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Feds: Trader made $1.5M by manipulating prices

October 2, 2014

CHICAGO (AP) — A high-frequency trader in New Jersey is facing charges for allegedly manipulating commodities prices by issuing false signals to the market and then profiting off them while using software that executes trades within milliseconds, federal prosecutors in Chicago announced Thursday.

Michael Coscia, 52, of New Jersey, is accused of making around $1.5 million by illegally placing orders through the Chicago-based CME Group — the world’s largest operator of futures exchanges — and European futures markets in 2011. The case is the first of its kind under major changes to federal commodities law in 2010, according to the U.S. attorney’s office in Chicago.

Brokerage firms use high-frequency trading to get a jump on their competitors. Powerful computers analyze market information and then execute buy and sell orders for stocks within a fraction of a second. The practice has come under increasing scrutiny, with the FBI confirming earlier this year that it had been investigating such firms.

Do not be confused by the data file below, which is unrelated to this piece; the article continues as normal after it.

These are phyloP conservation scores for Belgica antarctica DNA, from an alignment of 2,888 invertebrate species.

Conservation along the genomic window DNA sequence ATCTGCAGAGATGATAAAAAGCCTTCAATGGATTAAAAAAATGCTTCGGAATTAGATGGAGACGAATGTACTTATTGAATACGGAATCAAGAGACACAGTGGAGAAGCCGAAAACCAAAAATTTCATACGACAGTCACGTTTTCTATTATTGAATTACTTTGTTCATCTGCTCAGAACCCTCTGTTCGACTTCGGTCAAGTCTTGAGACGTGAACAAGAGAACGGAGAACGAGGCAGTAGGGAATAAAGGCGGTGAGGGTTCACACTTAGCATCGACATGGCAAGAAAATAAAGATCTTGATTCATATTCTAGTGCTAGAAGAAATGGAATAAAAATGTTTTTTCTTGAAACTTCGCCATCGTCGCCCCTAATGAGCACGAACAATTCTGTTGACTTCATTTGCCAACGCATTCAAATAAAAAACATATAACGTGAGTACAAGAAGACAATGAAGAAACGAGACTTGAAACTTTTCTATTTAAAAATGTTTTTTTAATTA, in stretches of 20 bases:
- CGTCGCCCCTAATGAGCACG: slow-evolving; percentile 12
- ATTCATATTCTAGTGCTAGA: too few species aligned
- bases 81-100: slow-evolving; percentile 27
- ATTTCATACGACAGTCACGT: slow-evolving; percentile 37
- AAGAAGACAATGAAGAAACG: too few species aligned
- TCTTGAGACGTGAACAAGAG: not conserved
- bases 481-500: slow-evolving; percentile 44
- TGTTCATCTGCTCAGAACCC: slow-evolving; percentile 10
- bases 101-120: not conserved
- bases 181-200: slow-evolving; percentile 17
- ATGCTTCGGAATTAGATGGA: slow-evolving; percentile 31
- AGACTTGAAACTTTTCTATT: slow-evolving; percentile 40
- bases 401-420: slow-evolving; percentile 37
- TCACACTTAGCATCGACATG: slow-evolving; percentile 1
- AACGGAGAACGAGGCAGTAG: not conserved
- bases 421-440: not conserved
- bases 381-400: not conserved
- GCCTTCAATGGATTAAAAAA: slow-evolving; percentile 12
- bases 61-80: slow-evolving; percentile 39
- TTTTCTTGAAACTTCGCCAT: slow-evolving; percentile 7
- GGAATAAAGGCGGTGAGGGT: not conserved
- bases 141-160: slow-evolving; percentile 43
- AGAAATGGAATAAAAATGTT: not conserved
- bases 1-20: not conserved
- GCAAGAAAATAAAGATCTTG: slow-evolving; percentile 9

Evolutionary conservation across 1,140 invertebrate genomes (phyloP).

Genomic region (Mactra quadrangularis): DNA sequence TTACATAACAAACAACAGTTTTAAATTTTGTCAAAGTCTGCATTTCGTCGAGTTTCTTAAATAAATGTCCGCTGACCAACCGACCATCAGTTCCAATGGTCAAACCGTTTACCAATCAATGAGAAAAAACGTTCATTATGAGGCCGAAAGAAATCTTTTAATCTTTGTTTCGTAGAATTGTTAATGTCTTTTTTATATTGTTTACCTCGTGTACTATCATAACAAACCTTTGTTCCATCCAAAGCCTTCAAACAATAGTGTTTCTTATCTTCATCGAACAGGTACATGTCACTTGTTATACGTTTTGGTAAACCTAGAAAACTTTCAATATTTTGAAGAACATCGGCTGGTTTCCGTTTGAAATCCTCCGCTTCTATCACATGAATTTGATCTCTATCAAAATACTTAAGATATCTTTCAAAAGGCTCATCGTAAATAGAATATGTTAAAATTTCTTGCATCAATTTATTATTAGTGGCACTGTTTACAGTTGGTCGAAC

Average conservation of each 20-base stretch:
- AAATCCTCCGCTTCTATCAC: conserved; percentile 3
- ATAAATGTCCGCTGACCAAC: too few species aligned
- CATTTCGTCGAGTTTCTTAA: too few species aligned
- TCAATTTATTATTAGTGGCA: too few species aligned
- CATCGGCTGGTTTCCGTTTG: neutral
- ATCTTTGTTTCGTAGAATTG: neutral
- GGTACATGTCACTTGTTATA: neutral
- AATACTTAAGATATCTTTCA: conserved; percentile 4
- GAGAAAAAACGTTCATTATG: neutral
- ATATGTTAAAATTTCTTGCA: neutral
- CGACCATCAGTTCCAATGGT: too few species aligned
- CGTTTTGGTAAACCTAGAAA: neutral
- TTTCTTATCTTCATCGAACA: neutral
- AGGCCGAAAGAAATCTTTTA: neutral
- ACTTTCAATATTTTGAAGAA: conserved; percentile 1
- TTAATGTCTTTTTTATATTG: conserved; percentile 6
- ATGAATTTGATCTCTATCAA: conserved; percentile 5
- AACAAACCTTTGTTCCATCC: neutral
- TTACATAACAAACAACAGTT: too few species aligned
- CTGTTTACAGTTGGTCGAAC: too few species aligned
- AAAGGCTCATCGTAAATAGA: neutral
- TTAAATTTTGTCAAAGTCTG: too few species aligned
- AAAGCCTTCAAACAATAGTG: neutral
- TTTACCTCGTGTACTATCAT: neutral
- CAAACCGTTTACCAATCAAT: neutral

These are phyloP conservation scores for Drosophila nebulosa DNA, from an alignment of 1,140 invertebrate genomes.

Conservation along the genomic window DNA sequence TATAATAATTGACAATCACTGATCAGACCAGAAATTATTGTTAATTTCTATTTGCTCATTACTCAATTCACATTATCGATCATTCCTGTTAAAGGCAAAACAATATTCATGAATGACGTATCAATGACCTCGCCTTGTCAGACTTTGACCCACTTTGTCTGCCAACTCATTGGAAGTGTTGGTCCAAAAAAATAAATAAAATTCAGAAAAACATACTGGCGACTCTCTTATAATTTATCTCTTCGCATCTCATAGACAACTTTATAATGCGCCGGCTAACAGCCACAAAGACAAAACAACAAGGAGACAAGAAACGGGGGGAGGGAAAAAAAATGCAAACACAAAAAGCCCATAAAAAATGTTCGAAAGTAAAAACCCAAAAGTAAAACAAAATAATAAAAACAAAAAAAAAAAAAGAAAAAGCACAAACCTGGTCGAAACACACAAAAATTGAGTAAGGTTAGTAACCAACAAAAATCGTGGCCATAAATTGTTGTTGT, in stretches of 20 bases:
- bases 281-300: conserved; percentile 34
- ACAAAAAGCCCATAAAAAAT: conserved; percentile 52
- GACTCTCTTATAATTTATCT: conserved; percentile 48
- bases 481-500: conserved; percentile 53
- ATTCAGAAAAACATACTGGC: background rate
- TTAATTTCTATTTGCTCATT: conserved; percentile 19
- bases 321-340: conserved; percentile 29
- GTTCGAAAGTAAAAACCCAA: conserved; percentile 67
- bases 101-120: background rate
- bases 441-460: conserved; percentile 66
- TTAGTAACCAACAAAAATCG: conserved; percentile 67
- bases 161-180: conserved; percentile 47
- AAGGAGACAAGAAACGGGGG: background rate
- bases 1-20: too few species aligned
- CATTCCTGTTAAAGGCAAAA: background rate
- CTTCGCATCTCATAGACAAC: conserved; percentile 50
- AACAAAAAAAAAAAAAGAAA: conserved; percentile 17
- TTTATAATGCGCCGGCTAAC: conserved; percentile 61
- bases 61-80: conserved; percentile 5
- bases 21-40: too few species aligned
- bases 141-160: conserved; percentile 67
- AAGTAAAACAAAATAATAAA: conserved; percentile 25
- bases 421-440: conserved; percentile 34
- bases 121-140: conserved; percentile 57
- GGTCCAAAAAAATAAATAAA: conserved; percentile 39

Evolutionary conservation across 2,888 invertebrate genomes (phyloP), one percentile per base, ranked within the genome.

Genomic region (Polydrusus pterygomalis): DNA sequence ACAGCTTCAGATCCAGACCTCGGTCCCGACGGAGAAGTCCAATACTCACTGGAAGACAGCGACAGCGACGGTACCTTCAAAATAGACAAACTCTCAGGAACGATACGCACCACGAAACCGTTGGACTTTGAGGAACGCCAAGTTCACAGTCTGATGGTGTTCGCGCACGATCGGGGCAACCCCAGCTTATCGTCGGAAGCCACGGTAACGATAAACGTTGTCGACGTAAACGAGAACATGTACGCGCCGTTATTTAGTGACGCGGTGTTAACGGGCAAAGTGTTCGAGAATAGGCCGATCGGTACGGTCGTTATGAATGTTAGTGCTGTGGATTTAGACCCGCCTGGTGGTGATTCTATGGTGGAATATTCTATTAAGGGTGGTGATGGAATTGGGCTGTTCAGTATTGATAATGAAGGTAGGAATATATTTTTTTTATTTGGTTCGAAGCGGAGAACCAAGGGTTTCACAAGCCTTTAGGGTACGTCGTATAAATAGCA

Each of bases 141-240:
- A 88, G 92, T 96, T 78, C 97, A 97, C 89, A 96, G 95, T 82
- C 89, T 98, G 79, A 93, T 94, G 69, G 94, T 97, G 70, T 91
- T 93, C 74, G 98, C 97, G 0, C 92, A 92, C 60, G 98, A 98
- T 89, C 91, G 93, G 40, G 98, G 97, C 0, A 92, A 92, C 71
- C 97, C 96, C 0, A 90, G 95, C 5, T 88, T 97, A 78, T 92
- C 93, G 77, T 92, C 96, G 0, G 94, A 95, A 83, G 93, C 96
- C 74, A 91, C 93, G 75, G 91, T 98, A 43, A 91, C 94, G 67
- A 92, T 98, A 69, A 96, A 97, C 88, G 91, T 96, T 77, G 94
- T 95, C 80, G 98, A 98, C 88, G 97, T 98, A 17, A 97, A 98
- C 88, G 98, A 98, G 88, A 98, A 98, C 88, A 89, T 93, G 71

“Traders and investors deserve a level playing field, and when the field is tilted by market manipulators, regardless of their speed or sophistication, we will prosecute criminal violations to help ensure fairness and restore market integrity,” U.S. Attorney for Northern Illinois Zachary Fardon said in a statement.

Coscia is facing six counts each of commodities fraud and “spoofing,” which refers to signaling that an order is being placed without intending to follow through. If convicted, he could face decades in prison.

His attorney, Richard T. Reibman, told The Associated Press that he is “discussing the matter” with prosecutors. He declined further comment.

Coscia has come under scrutiny before. The Commodity Futures Trading Commission last year accused him and his New Jersey trading firm, Panther Energy Trading, of manipulating markets through allegedly placing orders that it never planned on executing. The federal regulator fined the company $2.8 million for “spoofing” trades and banned the firm from trading for one year. Panther Energy Trading settled with the CFTC without admitting or denying the allegations.

High-frequency trading now accounts for a large percentage of U.S. stock trading. But the practice began to come under intense public scrutiny following the “flash crash” of May 6, 2010, when a glitch erased 600 points from the Dow Jones industrial average in five minutes.

The CME Group owns the Chicago Mercantile Exchange, the Chicago Board of Trade, the New York Mercantile Exchange and exchanges that trade futures on gold and other metals, as well as agricultural products including cocoa, soybeans and corn.

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Follow Michael Tarm on Twitter at http://twitter.com/mtarm

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